Watching The Great Gatsby made me constantly remember Bhansali and his Devdas and Saawariya. Mounted on a decisively and deliberate excessive visual palate, The Great Gatsby is a pedantic glittery take on what is universally considered the greatest American novel.
With the story of Jay Gatsby, the enigmatic centre of a dozen odd super rich bordering on the gaudy parties, looking to undo five years of separation from his love Daisy, while managing a career on the wrong side of the law, Baz luhrmann creates a world that is shallow, carefree, careless and self indulgent to the point of being perversely inhuman. Yet at the heart of the story is a sad heart wrenching love saga that peeps out from behind the blinding glamor all over the films two odd hour runing length.
Not exactly sticking to the book word to word, writers Luhrmann and Pearce weave in a visual metaphor to the universal timeless theme of the film, of fantasy and the will to make those fantasies true, the American spirit so to say. Surreal transitions coupled with a interesting and unique usage of 3D for a film that is not an action extravaganza double the preposterous outlandishness of the parties booze and loose morals of the time the film is set in, A brilliant musical score that is a sure shot at the academy awards this year is also as audaciously brave as is the visual lingo of Luhrmann's world.
Despite the series of deleriously excessive jazz parties, one cannot but ignore the pathos laden innocence with which Gatsby tries to get back the love of his life, the reason behind all the glitzy life and parties he builds around himself, the shallowness of his existence. The innate childlike desrie and stuborn will to make up for the lost five years and for all the moments he would fantasise of spending with the love of his life Daisy. Luhrmann chooses to make us view Gatsby's life in flashback through the eyes of Carraway, who sort of is the voice of history taking stock of the changing mores of American society through the tale of a lovelorn couple lost in the blinding gaze of seduction power money and ambition.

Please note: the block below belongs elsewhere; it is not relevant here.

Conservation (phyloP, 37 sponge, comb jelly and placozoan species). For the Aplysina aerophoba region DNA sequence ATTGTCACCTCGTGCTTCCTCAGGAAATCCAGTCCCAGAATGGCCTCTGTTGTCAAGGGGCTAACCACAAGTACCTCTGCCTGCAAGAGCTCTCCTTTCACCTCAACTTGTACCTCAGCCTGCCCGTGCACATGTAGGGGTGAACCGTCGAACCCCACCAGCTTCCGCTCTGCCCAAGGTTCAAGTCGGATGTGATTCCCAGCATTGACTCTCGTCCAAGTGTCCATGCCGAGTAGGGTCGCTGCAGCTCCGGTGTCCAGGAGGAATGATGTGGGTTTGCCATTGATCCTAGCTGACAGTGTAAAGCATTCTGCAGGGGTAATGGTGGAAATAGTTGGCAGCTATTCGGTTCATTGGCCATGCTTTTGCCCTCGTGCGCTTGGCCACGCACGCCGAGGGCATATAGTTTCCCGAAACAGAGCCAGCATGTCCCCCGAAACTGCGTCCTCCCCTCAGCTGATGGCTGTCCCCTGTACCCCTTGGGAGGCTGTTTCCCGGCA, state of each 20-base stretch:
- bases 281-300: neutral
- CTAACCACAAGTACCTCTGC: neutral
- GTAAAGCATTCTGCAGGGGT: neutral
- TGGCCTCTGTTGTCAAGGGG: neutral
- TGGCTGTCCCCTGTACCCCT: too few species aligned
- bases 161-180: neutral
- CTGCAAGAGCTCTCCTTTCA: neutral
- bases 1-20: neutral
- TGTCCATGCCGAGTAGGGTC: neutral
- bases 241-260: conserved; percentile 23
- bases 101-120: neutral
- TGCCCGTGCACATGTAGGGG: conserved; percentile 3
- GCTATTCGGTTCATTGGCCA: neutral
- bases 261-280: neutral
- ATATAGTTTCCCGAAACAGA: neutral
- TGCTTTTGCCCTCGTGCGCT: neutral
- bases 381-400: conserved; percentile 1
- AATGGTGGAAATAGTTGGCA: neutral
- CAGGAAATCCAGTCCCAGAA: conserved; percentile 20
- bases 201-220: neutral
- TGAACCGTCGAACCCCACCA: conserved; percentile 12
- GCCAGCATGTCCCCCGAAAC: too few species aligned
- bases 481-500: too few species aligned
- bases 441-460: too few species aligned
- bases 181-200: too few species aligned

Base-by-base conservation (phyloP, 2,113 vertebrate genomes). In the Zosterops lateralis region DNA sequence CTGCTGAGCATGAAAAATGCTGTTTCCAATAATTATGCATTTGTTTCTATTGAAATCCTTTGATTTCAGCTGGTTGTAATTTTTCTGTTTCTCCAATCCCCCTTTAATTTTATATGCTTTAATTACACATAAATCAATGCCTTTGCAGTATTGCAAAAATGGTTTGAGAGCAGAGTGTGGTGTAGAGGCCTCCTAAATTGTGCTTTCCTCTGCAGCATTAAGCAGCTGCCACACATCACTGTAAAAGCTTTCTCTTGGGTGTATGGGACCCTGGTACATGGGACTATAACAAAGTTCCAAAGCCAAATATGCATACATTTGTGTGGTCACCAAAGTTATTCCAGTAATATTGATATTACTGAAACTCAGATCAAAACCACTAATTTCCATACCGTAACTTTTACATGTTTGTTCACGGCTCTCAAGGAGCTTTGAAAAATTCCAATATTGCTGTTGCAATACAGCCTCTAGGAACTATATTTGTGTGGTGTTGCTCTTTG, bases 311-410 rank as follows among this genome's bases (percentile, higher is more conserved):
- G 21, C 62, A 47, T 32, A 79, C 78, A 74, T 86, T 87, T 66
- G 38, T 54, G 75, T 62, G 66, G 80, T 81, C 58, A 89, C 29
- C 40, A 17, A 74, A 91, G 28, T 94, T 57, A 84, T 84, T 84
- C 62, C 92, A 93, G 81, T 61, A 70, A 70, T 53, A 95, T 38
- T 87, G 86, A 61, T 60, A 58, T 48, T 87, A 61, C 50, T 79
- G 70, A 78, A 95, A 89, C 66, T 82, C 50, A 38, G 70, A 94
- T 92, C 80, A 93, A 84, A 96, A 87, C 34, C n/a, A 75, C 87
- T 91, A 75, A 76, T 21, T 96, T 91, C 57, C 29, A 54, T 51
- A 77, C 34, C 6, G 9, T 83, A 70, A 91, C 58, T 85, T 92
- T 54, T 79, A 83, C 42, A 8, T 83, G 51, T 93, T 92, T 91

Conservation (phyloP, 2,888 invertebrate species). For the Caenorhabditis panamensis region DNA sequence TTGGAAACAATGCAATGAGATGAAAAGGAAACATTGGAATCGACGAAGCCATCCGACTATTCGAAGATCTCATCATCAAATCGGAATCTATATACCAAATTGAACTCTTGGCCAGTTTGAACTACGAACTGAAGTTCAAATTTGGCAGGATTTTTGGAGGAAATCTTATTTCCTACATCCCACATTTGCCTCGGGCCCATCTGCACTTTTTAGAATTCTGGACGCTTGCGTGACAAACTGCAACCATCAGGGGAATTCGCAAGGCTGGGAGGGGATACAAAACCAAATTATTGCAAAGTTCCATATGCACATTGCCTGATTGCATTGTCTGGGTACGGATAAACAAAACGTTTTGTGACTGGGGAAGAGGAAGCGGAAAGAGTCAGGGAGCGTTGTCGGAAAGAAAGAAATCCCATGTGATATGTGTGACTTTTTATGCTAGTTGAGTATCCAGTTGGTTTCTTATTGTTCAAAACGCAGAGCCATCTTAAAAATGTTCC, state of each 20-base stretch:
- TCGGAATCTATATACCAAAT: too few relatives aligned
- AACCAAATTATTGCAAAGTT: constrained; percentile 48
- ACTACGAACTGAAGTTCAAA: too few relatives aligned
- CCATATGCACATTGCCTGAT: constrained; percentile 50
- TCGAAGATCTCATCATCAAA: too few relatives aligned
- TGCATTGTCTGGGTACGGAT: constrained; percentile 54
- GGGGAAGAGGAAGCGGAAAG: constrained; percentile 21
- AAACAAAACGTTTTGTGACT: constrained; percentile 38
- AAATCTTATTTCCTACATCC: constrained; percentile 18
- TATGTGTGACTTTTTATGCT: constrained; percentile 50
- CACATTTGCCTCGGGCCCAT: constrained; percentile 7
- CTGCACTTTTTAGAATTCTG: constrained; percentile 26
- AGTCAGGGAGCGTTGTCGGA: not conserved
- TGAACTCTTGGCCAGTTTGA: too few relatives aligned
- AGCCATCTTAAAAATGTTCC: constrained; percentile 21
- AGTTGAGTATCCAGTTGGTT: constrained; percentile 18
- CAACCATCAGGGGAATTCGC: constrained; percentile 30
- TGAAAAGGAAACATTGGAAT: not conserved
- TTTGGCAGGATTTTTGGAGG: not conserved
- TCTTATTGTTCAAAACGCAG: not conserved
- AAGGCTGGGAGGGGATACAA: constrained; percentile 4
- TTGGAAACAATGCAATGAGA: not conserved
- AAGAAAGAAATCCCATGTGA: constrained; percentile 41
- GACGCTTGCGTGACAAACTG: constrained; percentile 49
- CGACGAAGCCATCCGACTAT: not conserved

DiCaprio as Gatsby is sauve, vulnerable and endearingly brash. He brings a believability to the role, making one feel for the pain the character goes through. Mulligan as Daisy is not the prettiest sight in the world yet is compelling, commanding submission to her charm and wit. Tobey plays a impish overseer with a distinct charm and aloofness making his presence felt despite an overbearing DiCaprio. Amitabh in his extra short cameo prooves his class as an international legend, making an impression wishing he had more screen time.
What is the real hero of the film though is the distinct directors touch to the proceedings. Shallow pretentiousness masking pain and pathos was never this beautifully portrayed on screen A brave attempt that plays out with finesse and grandiose. Catch this in 3D and on the big screen, it is one of the best from Hollywood this year for sure.view less